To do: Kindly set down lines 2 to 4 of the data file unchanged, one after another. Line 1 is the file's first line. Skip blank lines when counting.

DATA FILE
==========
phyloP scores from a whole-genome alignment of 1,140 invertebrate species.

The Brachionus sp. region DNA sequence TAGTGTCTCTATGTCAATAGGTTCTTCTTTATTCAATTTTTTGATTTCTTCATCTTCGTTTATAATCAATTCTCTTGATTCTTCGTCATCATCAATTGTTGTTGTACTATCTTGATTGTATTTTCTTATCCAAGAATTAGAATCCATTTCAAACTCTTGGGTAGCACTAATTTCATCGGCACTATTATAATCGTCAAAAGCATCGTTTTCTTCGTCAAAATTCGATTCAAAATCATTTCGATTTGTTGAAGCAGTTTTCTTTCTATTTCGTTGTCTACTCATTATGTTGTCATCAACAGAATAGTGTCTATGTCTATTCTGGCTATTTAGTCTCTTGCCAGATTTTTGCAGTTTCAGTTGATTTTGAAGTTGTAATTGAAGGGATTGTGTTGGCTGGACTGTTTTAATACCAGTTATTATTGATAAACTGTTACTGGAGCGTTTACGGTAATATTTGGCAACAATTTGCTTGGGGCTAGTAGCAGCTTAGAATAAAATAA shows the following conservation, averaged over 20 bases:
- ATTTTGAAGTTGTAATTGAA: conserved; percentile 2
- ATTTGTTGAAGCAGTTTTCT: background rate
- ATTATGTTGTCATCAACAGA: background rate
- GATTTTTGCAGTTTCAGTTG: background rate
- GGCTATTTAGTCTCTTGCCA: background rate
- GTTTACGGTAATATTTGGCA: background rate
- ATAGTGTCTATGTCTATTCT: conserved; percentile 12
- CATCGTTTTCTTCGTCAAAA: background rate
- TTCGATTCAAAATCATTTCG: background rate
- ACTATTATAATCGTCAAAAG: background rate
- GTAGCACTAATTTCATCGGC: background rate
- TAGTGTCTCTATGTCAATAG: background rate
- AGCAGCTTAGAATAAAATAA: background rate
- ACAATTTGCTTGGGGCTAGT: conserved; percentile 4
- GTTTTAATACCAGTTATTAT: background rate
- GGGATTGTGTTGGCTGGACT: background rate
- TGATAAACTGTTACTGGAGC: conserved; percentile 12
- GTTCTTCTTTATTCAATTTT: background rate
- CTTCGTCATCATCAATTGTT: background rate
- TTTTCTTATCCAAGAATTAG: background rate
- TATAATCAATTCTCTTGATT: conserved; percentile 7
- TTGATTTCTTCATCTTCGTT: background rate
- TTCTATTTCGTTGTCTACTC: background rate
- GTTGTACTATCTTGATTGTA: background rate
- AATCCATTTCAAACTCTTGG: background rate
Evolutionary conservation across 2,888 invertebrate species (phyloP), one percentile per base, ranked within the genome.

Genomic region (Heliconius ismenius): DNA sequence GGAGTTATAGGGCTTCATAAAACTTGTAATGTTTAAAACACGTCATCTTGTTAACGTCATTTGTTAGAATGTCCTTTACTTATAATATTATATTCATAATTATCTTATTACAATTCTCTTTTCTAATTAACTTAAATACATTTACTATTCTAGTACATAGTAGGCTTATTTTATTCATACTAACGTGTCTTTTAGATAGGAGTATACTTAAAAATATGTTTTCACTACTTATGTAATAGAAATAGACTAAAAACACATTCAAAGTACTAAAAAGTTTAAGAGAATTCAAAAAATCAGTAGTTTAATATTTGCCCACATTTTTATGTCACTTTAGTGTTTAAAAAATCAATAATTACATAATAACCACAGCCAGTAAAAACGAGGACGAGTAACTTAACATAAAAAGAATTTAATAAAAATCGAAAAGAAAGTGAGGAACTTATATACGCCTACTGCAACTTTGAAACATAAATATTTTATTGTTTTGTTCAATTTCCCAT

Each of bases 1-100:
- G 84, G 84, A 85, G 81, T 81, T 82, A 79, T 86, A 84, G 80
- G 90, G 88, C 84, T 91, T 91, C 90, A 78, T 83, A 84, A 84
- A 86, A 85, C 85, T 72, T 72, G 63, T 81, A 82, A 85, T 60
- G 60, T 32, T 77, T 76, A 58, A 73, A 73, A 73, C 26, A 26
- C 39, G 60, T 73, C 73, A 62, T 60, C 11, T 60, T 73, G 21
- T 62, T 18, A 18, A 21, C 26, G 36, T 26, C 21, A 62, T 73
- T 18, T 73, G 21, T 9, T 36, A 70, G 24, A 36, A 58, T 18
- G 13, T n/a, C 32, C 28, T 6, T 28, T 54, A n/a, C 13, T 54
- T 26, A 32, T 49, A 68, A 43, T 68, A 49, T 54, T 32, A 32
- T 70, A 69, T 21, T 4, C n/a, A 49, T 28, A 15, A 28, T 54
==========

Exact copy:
The Brachionus sp. region DNA sequence TAGTGTCTCTATGTCAATAGGTTCTTCTTTATTCAATTTTTTGATTTCTTCATCTTCGTTTATAATCAATTCTCTTGATTCTTCGTCATCATCAATTGTTGTTGTACTATCTTGATTGTATTTTCTTATCCAAGAATTAGAATCCATTTCAAACTCTTGGGTAGCACTAATTTCATCGGCACTATTATAATCGTCAAAAGCATCGTTTTCTTCGTCAAAATTCGATTCAAAATCATTTCGATTTGTTGAAGCAGTTTTCTTTCTATTTCGTTGTCTACTCATTATGTTGTCATCAACAGAATAGTGTCTATGTCTATTCTGGCTATTTAGTCTCTTGCCAGATTTTTGCAGTTTCAGTTGATTTTGAAGTTGTAATTGAAGGGATTGTGTTGGCTGGACTGTTTTAATACCAGTTATTATTGATAAACTGTTACTGGAGCGTTTACGGTAATATTTGGCAACAATTTGCTTGGGGCTAGTAGCAGCTTAGAATAAAATAA shows the following conservation, averaged over 20 bases:
- ATTTTGAAGTTGTAATTGAA: conserved; percentile 2
- ATTTGTTGAAGCAGTTTTCT: background rate